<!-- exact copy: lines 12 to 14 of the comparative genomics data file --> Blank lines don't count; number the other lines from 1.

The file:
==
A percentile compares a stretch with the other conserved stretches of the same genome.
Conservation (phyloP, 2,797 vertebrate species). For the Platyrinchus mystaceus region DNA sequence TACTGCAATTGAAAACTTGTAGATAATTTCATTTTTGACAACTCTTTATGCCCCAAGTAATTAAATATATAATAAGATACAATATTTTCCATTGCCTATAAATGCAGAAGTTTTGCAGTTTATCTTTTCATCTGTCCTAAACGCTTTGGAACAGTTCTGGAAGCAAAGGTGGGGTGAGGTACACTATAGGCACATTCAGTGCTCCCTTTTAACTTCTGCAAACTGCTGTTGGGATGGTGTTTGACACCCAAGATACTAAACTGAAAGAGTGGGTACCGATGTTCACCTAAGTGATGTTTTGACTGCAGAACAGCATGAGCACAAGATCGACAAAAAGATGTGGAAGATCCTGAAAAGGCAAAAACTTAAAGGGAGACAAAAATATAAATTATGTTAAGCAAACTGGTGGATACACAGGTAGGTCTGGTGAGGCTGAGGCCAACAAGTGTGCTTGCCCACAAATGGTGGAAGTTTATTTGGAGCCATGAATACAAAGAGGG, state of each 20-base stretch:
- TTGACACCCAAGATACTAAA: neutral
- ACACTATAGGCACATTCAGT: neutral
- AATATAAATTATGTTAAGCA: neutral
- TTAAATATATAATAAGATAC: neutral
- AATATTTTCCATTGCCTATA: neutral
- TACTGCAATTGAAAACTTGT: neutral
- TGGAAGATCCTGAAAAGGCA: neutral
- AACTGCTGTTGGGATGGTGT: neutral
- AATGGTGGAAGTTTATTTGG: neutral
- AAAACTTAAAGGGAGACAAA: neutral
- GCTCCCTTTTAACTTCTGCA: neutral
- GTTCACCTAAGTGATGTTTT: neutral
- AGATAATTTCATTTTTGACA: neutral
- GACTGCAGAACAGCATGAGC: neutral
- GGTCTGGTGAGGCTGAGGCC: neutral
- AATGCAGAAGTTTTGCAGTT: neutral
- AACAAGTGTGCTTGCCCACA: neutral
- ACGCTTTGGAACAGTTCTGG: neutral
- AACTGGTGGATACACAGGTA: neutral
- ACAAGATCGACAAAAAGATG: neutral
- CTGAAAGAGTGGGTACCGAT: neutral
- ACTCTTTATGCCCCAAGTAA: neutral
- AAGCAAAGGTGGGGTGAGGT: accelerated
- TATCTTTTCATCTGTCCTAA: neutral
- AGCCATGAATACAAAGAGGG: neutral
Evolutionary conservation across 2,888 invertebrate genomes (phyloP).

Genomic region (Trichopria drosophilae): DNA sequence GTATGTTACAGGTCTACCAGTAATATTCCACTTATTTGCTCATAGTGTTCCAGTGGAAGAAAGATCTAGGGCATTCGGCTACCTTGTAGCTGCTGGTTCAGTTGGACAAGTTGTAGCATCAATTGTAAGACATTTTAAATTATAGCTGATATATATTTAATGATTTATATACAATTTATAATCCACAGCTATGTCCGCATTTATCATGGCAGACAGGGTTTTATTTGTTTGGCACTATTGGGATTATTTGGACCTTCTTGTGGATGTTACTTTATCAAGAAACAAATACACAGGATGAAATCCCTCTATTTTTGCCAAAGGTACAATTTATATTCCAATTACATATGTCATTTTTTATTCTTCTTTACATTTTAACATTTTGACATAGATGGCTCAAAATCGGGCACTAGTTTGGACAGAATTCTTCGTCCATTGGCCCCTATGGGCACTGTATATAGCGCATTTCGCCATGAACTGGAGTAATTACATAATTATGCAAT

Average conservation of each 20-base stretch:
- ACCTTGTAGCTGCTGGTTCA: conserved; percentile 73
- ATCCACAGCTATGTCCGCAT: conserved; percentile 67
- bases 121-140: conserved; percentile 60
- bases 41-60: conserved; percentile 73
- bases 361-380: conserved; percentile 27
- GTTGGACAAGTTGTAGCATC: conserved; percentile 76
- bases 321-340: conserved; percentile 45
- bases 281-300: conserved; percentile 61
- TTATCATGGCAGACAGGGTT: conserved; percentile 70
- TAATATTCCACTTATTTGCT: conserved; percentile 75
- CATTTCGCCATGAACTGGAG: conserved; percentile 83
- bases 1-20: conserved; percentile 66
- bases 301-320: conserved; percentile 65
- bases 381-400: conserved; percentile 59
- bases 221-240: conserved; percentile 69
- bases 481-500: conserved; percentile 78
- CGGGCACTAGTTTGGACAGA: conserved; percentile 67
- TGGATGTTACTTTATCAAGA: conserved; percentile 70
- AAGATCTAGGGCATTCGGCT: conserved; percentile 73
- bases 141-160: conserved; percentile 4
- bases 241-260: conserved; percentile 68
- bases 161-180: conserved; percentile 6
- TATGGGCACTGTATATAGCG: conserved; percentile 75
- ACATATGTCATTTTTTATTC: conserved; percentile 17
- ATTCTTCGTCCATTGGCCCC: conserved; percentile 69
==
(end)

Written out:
- AAAACTTAAAGGGAGACAAA: neutral
- GCTCCCTTTTAACTTCTGCA: neutral
- GTTCACCTAAGTGATGTTTT: neutral